Build speed is a combination of a couple of different things: The feed rate is the speed at which your extruder is moving. The flow rate is the rate at which plastic is extruding. With stepper motor extruders -- a category that includes all MakerBot extruders since the MK6 Stepstruder -- it's generally best to set these both to the same speed, so when you set your Feedrate in ReplicatorG or your Speed While Extruding in MakerWare, you are editing both of those rates.
The tradeoff with build speed is between fast build times and high object quality. Very fast build times can cause rough textures and breaks in the extruded noodle of plastic.

TEMPERATURE

Extrusion temperature is the temperature the extruder heats to during your build. It depends on a few other variables, mainly the properties of the plastic filament and your build speed.
Different plastics melt at different temperatures -- and in different ways. PLA makes a solid to liquid transition, like that of ice to water, and melts at extrusion temperatures from about 180C up. It also gets shinier and, with translucent colors, clearer when it's extruded at higher temperatures. ABS makes a more gradual transition, and softens enough to be extruded somewhere around 215C.
Higher build speeds require higher extrusion temperatures. That's because our plastics take time to melt, as well as high temperatures. The faster the plastic is being pulled through the extruder, the higher the extrusion temperature needs to be to melt it quickly enough. We use a temperature of 220C for ABS and PLA at speeds of 40 mm/s and lower, and 230C at speeds up to about 100 mm/s. These temperatures are optimized for use with both kinds of plastic, but PLA can often extrude at much lower temperatures.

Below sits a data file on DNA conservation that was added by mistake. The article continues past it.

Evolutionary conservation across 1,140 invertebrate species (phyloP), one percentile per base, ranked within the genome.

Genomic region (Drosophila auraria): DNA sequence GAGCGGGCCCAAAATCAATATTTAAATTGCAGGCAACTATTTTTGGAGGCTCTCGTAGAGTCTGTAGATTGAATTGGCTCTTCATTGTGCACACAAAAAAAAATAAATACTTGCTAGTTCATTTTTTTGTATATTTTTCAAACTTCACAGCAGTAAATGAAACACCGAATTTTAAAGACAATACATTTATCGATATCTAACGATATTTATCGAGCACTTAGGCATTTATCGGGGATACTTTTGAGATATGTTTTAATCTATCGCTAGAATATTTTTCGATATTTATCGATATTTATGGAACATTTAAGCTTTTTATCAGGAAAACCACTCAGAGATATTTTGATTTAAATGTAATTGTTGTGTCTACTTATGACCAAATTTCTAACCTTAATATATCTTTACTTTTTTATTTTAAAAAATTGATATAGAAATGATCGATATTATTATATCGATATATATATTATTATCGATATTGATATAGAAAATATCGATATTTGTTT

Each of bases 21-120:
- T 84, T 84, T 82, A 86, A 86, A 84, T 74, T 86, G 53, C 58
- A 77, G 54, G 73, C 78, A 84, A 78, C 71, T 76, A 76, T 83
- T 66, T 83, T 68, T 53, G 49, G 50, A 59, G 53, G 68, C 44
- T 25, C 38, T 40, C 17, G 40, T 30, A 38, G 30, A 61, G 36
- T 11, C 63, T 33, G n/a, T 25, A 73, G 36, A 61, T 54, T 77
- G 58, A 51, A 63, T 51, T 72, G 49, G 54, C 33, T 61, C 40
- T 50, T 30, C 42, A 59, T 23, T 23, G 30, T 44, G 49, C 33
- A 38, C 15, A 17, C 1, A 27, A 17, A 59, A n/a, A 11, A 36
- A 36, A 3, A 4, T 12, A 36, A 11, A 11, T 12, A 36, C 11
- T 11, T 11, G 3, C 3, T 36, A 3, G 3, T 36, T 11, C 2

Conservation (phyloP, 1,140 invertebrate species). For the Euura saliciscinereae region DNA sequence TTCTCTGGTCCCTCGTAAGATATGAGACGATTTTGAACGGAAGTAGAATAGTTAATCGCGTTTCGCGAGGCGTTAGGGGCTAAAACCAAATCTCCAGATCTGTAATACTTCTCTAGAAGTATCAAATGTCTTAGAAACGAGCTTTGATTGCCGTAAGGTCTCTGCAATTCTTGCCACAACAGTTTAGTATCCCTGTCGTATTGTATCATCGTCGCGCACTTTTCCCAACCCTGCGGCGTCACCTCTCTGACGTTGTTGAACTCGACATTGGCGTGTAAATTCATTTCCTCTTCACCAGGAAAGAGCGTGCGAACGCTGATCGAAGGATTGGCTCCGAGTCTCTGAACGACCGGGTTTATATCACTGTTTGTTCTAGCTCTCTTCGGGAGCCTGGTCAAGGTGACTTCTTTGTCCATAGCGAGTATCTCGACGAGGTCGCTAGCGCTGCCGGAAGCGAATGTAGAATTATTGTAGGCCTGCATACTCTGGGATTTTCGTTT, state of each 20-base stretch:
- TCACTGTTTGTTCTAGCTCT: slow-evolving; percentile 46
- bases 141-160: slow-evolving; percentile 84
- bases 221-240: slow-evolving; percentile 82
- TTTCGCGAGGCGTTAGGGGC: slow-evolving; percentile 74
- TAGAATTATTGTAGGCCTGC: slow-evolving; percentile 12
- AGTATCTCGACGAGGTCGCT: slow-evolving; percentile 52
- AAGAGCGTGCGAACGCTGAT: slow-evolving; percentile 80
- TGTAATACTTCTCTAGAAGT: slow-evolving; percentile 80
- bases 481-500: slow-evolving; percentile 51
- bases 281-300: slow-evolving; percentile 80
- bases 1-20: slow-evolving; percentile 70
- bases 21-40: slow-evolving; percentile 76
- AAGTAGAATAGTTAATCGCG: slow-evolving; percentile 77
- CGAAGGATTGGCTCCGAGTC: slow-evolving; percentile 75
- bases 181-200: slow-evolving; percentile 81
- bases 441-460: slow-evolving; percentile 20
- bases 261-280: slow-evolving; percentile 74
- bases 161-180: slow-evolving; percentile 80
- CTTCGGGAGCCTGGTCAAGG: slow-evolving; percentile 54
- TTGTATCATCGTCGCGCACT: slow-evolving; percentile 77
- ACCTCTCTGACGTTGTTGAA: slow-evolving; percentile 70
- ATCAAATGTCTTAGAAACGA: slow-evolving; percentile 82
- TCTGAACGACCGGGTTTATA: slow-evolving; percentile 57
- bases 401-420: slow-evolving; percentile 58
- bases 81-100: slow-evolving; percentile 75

You can also adjust your build plate temperature if you're using a bot with a heated build plate. ABS really needs to be printed on a heated surface, and should stick well to Kapton tape over heated aluminum between temperatures of 100C and 120C. PLA sticks to non-heated surfaces, but larger PLA objects print well on plates heated to between 40C and 60C.

SHELLS AND INFILL

Each layer of a given object is going to be divided into two parts: shells and infill. The shells, also known as perimeters, are extruded outlines defining the shape of the layer. Extra shells strengthen objects. Infill is what happens in the space left over. It's usually extruded in some kind of pattern -- the MakerBot Slicer and Skeinforge both use a hexagonal pattern for infill by default. The main setting you're dealing with here, though, is infill percentage. More infill will make an object stronger. Less will make it lighter and quicker to build. Before you build something, think about how much infill it will actually need. Objects for display often won't need more than 10% infill, while even objects that are going to see hard use rarely need more than 80% infill. Not using more infill than necessary will help you save time and plastic.

Comments

Popular posts from this blog